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The London Institute for Contemporary Christianity

Never miss a thing!


An Ode to Learning

If you find yourself marvel-less this day, may I humbly offer you something to provoke some marvelling? Marvellous! That something is the sheer volume of quality, accessible learning opportunities afforded to us in our digital age.

The other day, while exercising on the patio, I tucked in to my first ever episode of the Power Corrupts podcast, gaining insight into how governments rig elections. Later that day, I was on my knees, dealing with a basket of coloured washing. I popped on a YouTube video about the benefits of immersing oneself in cold water… and have subsequently got myself acquainted with the River Ouse.

Then, for the few minutes my kids were not requiring me to rescue them from the monkey bars at the park, I read a few articles in The Week magazine… avoiding the one about epidemic levels of pollution in our rivers, naturally.

Back when ‘I were a lad’, learning was a necessary evil. In fact, I didn’t even think it was necessary.

But now that I’ve got a few greys coming through, I’ve realised just what a joy it is to learn. Some of my happiest times are times when I’m learning. Learning makes life rich – it helps us appreciate the depth and complexity of this world and the humans God has placed within it – in all our beauty and brokenness. Learning is a creational gift: we are hardwired to seek out knowledge, to retain it, to connect apparently random bits of it together, to use it, and share it.

Providing our hearts are turned outwards to the world in humble service, learning swells our capacity to serve others. And in our desire to help others discover the relevance of Christ and his gospel to their everyday lives, learning creates infinite connection points. I discovered this when chatting to a guy in the pool, who’s about to start a PhD in desert agriculture. An audiobook I’d listened to had talked about pressures on global food supplies, so I was at least able to ask some semi-intelligent questions, and affirm the God-given goodness of his course.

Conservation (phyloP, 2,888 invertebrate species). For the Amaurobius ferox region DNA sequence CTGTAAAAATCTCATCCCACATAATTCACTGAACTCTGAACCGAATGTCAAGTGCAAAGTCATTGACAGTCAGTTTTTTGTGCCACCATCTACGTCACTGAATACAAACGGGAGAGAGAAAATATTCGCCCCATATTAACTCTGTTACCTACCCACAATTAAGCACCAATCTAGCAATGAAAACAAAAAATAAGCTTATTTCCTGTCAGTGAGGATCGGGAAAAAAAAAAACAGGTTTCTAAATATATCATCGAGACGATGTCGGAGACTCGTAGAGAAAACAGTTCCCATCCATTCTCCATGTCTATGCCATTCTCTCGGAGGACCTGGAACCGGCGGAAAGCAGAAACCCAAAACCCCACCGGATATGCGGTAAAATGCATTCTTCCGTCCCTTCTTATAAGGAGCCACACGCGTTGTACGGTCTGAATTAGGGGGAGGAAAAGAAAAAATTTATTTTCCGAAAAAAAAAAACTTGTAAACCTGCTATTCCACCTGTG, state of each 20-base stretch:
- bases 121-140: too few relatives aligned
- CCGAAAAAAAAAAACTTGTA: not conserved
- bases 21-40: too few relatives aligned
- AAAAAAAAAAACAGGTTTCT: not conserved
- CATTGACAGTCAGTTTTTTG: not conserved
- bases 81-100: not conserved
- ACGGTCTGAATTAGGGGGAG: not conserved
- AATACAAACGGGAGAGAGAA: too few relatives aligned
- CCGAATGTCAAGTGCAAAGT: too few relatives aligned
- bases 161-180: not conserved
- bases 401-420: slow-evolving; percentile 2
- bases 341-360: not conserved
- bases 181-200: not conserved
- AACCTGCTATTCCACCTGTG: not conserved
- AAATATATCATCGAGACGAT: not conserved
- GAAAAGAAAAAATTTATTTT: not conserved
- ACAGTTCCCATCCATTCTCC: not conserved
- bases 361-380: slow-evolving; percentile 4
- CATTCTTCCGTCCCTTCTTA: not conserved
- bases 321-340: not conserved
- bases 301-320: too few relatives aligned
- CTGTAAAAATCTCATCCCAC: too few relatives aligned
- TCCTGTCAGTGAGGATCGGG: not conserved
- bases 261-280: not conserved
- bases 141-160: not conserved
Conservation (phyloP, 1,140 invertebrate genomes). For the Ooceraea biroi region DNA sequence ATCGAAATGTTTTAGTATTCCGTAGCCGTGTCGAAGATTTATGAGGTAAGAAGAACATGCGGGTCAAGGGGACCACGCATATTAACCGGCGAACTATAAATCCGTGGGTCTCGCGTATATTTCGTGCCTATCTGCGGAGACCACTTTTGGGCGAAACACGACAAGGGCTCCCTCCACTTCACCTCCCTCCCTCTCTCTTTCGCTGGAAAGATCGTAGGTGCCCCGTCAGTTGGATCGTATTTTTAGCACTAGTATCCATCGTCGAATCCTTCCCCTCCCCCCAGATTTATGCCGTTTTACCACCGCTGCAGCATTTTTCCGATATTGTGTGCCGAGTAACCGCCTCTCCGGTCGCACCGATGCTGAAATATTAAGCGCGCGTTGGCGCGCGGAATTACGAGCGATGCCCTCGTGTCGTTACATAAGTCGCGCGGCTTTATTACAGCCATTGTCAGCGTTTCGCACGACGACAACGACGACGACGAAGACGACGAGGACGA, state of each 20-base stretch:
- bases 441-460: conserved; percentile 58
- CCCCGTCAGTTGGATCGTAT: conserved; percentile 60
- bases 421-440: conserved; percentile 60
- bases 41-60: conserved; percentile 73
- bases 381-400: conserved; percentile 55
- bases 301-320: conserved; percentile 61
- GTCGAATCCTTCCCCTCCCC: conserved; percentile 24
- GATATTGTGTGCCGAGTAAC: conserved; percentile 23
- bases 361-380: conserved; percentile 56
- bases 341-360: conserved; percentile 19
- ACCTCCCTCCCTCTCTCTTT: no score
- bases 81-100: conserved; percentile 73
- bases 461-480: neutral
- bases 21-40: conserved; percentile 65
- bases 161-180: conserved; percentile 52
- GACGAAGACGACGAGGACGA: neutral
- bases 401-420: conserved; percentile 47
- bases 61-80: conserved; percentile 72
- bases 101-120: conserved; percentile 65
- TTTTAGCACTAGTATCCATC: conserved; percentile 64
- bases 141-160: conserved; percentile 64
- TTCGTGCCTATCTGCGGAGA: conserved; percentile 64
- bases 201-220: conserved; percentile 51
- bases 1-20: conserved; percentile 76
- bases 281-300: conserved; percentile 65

So, let’s give thanks to God for the amazing opportunities we have to learn – in ways that are engaging, accessible, and often free. Let’s be like Jesus, who – from the evidence of his parables – clearly took time to learn about so many aspects of life. And for the enriching of our minds, and in the service of others, let’s keep learning.


Joe Warton
Church Team – Research & Development


What have you been listening to or reading lately? How is it helping you appreciate aspects of God’s world, or helping you connect with those around you?


  1. Brilliant Joe, as long as you don’t become distracted and allow any red socks in with the whites.

    By Tracey Burch  -  29 Oct 2021
  2. There is a danger in seeking too much learning on everything and anything Ihave been retired for many years and it is so easy to spend many hours reading the online newspaper rather than the Bible and simply waiting on the Lord

    By Peter Dawson  -  29 Oct 2021
  3. Thanks Joe. Brings Phil 4 v 8 to mind: ‘Finally, beloved, whatever is true, whatever is honorable, whatever is just, whatever is pure, whatever is pleasing, whatever is commendable, if there is any excellence and if there is anything worthy of praise, think about these things.’ (NRSV)

    By MIck Blaylock  -  29 Oct 2021
  4. Thanks for this, Joe. I think school left me burnt out from learning because it’s an inflexible way of gaining knowledge (not that that’s always bad, per se; exhausting though). Now, ten years after I left school and a university degree later, I often wonder what’s “wrong” with me when I hunger to learn. This article really helps me see that it’s not a bad thing to be interested in many things and want to know more.

    “Learning is a creational gift: we are hardwired to seek out knowledge, to retain it, to connect apparently random bits of it together, to use it, and share it.” — so, so true. As long as we remember knowledge isn’t just logical, head stuff that you find in heavy textbooks and have to remember to pass GCSEs!

    By Sarah H  -  29 Oct 2021
  5. I’ve been reading a novel, called “The Overstory” by Richard Powers, which is a wonderful book about trees through the lives of various different people, and although not overtly Christian, has a great message about creation and the role and power of trees in ecology, and how we ignore the natural wonder of God’s earth at our peril. A great conversation starter with the many people who are realising the bad effect human-kind has had, and need to think again about our beliefs and lifestyles. And although a novel, it is based on sound biological facts.

    By Lou  -  29 Oct 2021
  6. Great to see your recommendation of ” Power Corrupts”, first ever a Christian public opinion about government rigging elections. The relationship between learning and helping others to know Christ is exactly how I feel as well.

    By Katherine  -  29 Oct 2021

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